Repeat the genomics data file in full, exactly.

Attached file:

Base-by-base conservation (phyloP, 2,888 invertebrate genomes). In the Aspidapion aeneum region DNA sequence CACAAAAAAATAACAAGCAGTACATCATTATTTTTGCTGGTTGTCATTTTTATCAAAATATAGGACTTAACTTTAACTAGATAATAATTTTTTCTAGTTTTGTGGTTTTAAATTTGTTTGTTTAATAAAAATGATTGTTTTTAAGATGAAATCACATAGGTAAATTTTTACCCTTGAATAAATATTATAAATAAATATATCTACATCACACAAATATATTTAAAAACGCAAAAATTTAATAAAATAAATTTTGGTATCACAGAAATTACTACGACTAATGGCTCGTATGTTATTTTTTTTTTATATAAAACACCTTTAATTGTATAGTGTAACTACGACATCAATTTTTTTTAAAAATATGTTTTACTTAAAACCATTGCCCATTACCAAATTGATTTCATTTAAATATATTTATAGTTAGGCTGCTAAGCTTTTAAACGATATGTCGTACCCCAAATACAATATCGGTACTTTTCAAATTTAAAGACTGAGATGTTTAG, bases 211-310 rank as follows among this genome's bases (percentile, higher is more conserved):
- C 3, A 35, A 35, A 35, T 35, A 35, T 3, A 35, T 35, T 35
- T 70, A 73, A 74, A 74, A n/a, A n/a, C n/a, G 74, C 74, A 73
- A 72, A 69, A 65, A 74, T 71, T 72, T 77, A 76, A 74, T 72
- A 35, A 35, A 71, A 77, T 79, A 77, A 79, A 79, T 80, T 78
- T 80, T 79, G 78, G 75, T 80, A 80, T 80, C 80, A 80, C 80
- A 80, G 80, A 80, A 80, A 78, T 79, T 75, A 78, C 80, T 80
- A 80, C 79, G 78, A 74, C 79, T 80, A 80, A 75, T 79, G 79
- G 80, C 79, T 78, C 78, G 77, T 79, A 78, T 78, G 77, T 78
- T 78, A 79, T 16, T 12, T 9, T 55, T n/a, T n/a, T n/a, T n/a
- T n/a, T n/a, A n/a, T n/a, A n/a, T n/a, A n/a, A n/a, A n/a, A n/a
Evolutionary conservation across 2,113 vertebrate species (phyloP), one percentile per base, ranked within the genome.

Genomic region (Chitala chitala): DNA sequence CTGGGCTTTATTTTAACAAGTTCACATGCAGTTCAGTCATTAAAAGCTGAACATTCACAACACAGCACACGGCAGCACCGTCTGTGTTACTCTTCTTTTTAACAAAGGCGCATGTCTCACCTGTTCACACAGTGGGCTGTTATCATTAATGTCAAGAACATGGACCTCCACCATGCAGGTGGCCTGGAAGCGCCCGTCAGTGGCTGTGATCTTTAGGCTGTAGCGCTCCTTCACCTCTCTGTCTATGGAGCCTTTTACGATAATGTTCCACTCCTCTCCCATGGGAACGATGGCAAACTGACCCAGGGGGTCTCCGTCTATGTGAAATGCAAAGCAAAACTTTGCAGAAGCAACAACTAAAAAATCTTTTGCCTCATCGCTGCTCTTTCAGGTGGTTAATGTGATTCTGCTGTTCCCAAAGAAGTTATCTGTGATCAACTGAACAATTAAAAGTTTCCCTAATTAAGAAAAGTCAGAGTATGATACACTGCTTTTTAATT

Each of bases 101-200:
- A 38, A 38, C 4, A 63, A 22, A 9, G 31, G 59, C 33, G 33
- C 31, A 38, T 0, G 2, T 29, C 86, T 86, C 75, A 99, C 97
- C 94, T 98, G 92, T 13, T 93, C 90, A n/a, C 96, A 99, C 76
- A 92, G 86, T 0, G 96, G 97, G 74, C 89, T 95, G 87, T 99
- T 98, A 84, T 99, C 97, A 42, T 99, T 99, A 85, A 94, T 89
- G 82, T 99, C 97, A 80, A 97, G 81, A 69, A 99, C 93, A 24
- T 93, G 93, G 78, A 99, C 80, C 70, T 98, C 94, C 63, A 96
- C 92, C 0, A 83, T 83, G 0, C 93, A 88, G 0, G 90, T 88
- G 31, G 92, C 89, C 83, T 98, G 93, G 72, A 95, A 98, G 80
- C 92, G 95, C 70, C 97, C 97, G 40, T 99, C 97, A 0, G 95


Base-by-base conservation (phyloP, 2,888 invertebrate genomes). In the Aspidapion aeneum region DNA sequence CACAAAAAAATAACAAGCAGTACATCATTATTTTTGCTGGTTGTCATTTTTATCAAAATATAGGACTTAACTTTAACTAGATAATAATTTTTTCTAGTTTTGTGGTTTTAAATTTGTTTGTTTAATAAAAATGATTGTTTTTAAGATGAAATCACATAGGTAAATTTTTACCCTTGAATAAATATTATAAATAAATATATCTACATCACACAAATATATTTAAAAACGCAAAAATTTAATAAAATAAATTTTGGTATCACAGAAATTACTACGACTAATGGCTCGTATGTTATTTTTTTTTTATATAAAACACCTTTAATTGTATAGTGTAACTACGACATCAATTTTTTTTAAAAATATGTTTTACTTAAAACCATTGCCCATTACCAAATTGATTTCATTTAAATATATTTATAGTTAGGCTGCTAAGCTTTTAAACGATATGTCGTACCCCAAATACAATATCGGTACTTTTCAAATTTAAAGACTGAGATGTTTAG, bases 211-310 rank as follows among this genome's bases (percentile, higher is more conserved):
- C 3, A 35, A 35, A 35, T 35, A 35, T 3, A 35, T 35, T 35
- T 70, A 73, A 74, A 74, A n/a, A n/a, C n/a, G 74, C 74, A 73
- A 72, A 69, A 65, A 74, T 71, T 72, T 77, A 76, A 74, T 72
- A 35, A 35, A 71, A 77, T 79, A 77, A 79, A 79, T 80, T 78
- T 80, T 79, G 78, G 75, T 80, A 80, T 80, C 80, A 80, C 80
- A 80, G 80, A 80, A 80, A 78, T 79, T 75, A 78, C 80, T 80
- A 80, C 79, G 78, A 74, C 79, T 80, A 80, A 75, T 79, G 79
- G 80, C 79, T 78, C 78, G 77, T 79, A 78, T 78, G 77, T 78
- T 78, A 79, T 16, T 12, T 9, T 55, T n/a, T n/a, T n/a, T n/a
- T n/a, T n/a, A n/a, T n/a, A n/a, T n/a, A n/a, A n/a, A n/a, A n/a
Evolutionary conservation across 2,113 vertebrate species (phyloP), one percentile per base, ranked within the genome.

Genomic region (Chitala chitala): DNA sequence CTGGGCTTTATTTTAACAAGTTCACATGCAGTTCAGTCATTAAAAGCTGAACATTCACAACACAGCACACGGCAGCACCGTCTGTGTTACTCTTCTTTTTAACAAAGGCGCATGTCTCACCTGTTCACACAGTGGGCTGTTATCATTAATGTCAAGAACATGGACCTCCACCATGCAGGTGGCCTGGAAGCGCCCGTCAGTGGCTGTGATCTTTAGGCTGTAGCGCTCCTTCACCTCTCTGTCTATGGAGCCTTTTACGATAATGTTCCACTCCTCTCCCATGGGAACGATGGCAAACTGACCCAGGGGGTCTCCGTCTATGTGAAATGCAAAGCAAAACTTTGCAGAAGCAACAACTAAAAAATCTTTTGCCTCATCGCTGCTCTTTCAGGTGGTTAATGTGATTCTGCTGTTCCCAAAGAAGTTATCTGTGATCAACTGAACAATTAAAAGTTTCCCTAATTAAGAAAAGTCAGAGTATGATACACTGCTTTTTAATT

Each of bases 101-200:
- A 38, A 38, C 4, A 63, A 22, A 9, G 31, G 59, C 33, G 33
- C 31, A 38, T 0, G 2, T 29, C 86, T 86, C 75, A 99, C 97
- C 94, T 98, G 92, T 13, T 93, C 90, A n/a, C 96, A 99, C 76
- A 92, G 86, T 0, G 96, G 97, G 74, C 89, T 95, G 87, T 99
- T 98, A 84, T 99, C 97, A 42, T 99, T 99, A 85, A 94, T 89
- G 82, T 99, C 97, A 80, A 97, G 81, A 69, A 99, C 93, A 24
- T 93, G 93, G 78, A 99, C 80, C 70, T 98, C 94, C 63, A 96
- C 92, C 0, A 83, T 83, G 0, C 93, A 88, G 0, G 90, T 88
- G 31, G 92, C 89, C 83, T 98, G 93, G 72, A 95, A 98, G 80
- C 92, G 95, C 70, C 97, C 97, G 40, T 99, C 97, A 0, G 95